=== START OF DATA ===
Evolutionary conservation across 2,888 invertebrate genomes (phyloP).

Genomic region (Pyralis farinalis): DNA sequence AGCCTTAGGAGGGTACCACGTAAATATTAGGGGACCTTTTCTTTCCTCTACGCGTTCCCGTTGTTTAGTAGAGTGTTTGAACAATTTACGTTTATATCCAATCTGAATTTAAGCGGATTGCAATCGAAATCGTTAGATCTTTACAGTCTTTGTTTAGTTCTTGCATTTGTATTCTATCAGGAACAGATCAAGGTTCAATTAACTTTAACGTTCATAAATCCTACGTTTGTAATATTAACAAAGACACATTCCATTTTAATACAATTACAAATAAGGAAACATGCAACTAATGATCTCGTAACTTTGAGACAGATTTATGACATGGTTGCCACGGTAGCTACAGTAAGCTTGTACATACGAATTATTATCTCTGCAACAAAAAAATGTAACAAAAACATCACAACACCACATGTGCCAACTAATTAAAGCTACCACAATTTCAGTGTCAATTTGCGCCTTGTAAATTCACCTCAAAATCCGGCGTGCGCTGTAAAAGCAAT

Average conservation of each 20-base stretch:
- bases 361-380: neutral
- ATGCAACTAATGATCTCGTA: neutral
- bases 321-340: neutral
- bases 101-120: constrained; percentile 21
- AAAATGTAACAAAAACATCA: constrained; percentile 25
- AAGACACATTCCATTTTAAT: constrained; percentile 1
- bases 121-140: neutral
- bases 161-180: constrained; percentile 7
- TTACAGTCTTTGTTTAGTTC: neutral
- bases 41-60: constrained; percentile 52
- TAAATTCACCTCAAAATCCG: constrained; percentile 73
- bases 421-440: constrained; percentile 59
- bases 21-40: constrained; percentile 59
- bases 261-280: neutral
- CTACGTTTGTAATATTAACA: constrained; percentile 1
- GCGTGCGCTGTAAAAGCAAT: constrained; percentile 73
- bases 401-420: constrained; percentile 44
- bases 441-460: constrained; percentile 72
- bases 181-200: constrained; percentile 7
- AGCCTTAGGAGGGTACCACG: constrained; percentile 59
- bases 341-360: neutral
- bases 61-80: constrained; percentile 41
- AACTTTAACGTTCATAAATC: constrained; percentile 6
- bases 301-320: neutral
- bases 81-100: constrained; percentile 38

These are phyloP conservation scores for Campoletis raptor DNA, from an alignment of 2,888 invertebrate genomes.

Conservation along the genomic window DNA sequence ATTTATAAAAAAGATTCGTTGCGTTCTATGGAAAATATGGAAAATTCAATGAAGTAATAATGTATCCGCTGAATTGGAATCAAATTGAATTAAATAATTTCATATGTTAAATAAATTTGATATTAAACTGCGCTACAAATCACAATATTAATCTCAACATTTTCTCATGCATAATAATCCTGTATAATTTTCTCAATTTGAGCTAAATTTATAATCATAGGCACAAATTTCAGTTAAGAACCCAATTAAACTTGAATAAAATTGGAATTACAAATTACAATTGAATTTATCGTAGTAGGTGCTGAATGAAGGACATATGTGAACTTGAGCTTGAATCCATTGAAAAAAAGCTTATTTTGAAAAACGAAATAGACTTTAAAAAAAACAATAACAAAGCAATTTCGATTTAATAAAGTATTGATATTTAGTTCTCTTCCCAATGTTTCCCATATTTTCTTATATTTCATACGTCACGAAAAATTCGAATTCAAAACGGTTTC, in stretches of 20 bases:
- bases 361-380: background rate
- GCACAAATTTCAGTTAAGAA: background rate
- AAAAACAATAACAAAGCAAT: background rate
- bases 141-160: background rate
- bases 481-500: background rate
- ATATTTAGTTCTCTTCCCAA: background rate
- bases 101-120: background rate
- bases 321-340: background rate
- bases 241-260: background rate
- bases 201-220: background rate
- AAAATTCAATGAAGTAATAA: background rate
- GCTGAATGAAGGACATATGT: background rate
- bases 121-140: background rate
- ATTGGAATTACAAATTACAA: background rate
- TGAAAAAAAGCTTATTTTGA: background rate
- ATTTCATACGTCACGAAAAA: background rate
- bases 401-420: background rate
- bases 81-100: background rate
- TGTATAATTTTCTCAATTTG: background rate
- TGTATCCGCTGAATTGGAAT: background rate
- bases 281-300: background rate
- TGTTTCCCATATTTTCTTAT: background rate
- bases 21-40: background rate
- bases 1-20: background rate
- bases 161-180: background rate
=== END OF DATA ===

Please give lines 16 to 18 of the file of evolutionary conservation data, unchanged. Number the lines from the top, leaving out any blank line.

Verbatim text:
- bases 21-40: constrained; percentile 59
- bases 261-280: neutral
- CTACGTTTGTAATATTAACA: constrained; percentile 1